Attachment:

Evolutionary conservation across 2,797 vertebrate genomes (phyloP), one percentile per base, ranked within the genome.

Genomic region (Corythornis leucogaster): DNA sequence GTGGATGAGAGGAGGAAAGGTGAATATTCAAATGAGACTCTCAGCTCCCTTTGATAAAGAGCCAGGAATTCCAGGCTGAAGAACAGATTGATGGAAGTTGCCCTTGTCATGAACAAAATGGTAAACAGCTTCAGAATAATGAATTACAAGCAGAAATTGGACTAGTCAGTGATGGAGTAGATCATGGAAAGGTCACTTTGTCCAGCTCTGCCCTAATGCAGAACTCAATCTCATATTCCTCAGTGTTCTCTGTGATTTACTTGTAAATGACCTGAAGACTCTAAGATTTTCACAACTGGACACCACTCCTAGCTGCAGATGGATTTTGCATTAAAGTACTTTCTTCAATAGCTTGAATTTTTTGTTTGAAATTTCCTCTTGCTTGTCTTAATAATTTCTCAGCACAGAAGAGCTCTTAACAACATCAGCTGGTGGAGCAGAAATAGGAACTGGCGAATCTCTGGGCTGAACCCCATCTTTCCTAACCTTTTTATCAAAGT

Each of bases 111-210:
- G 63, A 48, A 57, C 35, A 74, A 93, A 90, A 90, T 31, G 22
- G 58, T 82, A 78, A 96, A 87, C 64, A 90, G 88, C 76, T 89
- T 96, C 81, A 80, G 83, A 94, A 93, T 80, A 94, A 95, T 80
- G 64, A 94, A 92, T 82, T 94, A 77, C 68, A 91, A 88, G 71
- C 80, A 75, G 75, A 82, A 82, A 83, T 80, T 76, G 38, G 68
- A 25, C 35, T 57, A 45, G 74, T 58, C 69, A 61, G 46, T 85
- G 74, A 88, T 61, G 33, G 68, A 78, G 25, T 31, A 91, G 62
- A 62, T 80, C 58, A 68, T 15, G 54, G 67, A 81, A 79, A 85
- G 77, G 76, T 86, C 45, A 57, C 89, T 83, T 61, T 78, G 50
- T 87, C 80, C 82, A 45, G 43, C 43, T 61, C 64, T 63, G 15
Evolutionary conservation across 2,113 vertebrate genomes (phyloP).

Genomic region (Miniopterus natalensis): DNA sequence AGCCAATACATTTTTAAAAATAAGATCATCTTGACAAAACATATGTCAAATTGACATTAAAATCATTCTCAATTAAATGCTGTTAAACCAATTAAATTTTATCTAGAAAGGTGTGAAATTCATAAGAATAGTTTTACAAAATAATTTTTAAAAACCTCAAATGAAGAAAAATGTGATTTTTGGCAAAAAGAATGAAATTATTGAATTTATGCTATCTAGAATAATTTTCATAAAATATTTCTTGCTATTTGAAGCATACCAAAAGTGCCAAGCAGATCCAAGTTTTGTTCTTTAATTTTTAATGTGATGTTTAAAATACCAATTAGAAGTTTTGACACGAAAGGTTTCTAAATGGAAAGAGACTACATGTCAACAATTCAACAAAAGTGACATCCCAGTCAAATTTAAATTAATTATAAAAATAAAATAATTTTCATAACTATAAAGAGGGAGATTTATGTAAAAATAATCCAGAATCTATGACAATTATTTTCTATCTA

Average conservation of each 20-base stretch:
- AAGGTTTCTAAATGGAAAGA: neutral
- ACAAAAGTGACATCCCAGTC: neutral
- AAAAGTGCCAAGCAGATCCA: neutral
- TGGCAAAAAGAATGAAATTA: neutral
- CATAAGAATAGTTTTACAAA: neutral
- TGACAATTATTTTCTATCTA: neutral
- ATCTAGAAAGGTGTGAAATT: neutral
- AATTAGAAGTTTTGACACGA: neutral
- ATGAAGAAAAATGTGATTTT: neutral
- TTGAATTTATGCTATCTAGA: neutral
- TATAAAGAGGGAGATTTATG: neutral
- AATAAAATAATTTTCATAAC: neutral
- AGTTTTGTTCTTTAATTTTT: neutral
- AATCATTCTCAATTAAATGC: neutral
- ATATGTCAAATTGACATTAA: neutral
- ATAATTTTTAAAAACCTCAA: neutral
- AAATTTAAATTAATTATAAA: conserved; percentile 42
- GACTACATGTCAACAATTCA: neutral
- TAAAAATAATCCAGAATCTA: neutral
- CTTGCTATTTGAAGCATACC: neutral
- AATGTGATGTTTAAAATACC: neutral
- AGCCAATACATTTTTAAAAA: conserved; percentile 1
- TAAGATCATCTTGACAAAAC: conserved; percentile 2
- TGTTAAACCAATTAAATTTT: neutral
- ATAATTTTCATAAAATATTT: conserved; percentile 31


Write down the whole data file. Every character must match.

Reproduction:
Evolutionary conservation across 2,797 vertebrate genomes (phyloP), one percentile per base, ranked within the genome.

Genomic region (Corythornis leucogaster): DNA sequence GTGGATGAGAGGAGGAAAGGTGAATATTCAAATGAGACTCTCAGCTCCCTTTGATAAAGAGCCAGGAATTCCAGGCTGAAGAACAGATTGATGGAAGTTGCCCTTGTCATGAACAAAATGGTAAACAGCTTCAGAATAATGAATTACAAGCAGAAATTGGACTAGTCAGTGATGGAGTAGATCATGGAAAGGTCACTTTGTCCAGCTCTGCCCTAATGCAGAACTCAATCTCATATTCCTCAGTGTTCTCTGTGATTTACTTGTAAATGACCTGAAGACTCTAAGATTTTCACAACTGGACACCACTCCTAGCTGCAGATGGATTTTGCATTAAAGTACTTTCTTCAATAGCTTGAATTTTTTGTTTGAAATTTCCTCTTGCTTGTCTTAATAATTTCTCAGCACAGAAGAGCTCTTAACAACATCAGCTGGTGGAGCAGAAATAGGAACTGGCGAATCTCTGGGCTGAACCCCATCTTTCCTAACCTTTTTATCAAAGT

Each of bases 111-210:
- G 63, A 48, A 57, C 35, A 74, A 93, A 90, A 90, T 31, G 22
- G 58, T 82, A 78, A 96, A 87, C 64, A 90, G 88, C 76, T 89
- T 96, C 81, A 80, G 83, A 94, A 93, T 80, A 94, A 95, T 80
- G 64, A 94, A 92, T 82, T 94, A 77, C 68, A 91, A 88, G 71
- C 80, A 75, G 75, A 82, A 82, A 83, T 80, T 76, G 38, G 68
- A 25, C 35, T 57, A 45, G 74, T 58, C 69, A 61, G 46, T 85
- G 74, A 88, T 61, G 33, G 68, A 78, G 25, T 31, A 91, G 62
- A 62, T 80, C 58, A 68, T 15, G 54, G 67, A 81, A 79, A 85
- G 77, G 76, T 86, C 45, A 57, C 89, T 83, T 61, T 78, G 50
- T 87, C 80, C 82, A 45, G 43, C 43, T 61, C 64, T 63, G 15
Evolutionary conservation across 2,113 vertebrate genomes (phyloP).

Genomic region (Miniopterus natalensis): DNA sequence AGCCAATACATTTTTAAAAATAAGATCATCTTGACAAAACATATGTCAAATTGACATTAAAATCATTCTCAATTAAATGCTGTTAAACCAATTAAATTTTATCTAGAAAGGTGTGAAATTCATAAGAATAGTTTTACAAAATAATTTTTAAAAACCTCAAATGAAGAAAAATGTGATTTTTGGCAAAAAGAATGAAATTATTGAATTTATGCTATCTAGAATAATTTTCATAAAATATTTCTTGCTATTTGAAGCATACCAAAAGTGCCAAGCAGATCCAAGTTTTGTTCTTTAATTTTTAATGTGATGTTTAAAATACCAATTAGAAGTTTTGACACGAAAGGTTTCTAAATGGAAAGAGACTACATGTCAACAATTCAACAAAAGTGACATCCCAGTCAAATTTAAATTAATTATAAAAATAAAATAATTTTCATAACTATAAAGAGGGAGATTTATGTAAAAATAATCCAGAATCTATGACAATTATTTTCTATCTA

Average conservation of each 20-base stretch:
- AAGGTTTCTAAATGGAAAGA: neutral
- ACAAAAGTGACATCCCAGTC: neutral
- AAAAGTGCCAAGCAGATCCA: neutral
- TGGCAAAAAGAATGAAATTA: neutral
- CATAAGAATAGTTTTACAAA: neutral
- TGACAATTATTTTCTATCTA: neutral
- ATCTAGAAAGGTGTGAAATT: neutral
- AATTAGAAGTTTTGACACGA: neutral
- ATGAAGAAAAATGTGATTTT: neutral
- TTGAATTTATGCTATCTAGA: neutral
- TATAAAGAGGGAGATTTATG: neutral
- AATAAAATAATTTTCATAAC: neutral
- AGTTTTGTTCTTTAATTTTT: neutral
- AATCATTCTCAATTAAATGC: neutral
- ATATGTCAAATTGACATTAA: neutral
- ATAATTTTTAAAAACCTCAA: neutral
- AAATTTAAATTAATTATAAA: conserved; percentile 42
- GACTACATGTCAACAATTCA: neutral
- TAAAAATAATCCAGAATCTA: neutral
- CTTGCTATTTGAAGCATACC: neutral
- AATGTGATGTTTAAAATACC: neutral
- AGCCAATACATTTTTAAAAA: conserved; percentile 1
- TAAGATCATCTTGACAAAAC: conserved; percentile 2
- TGTTAAACCAATTAAATTTT: neutral
- ATAATTTTCATAAAATATTT: conserved; percentile 31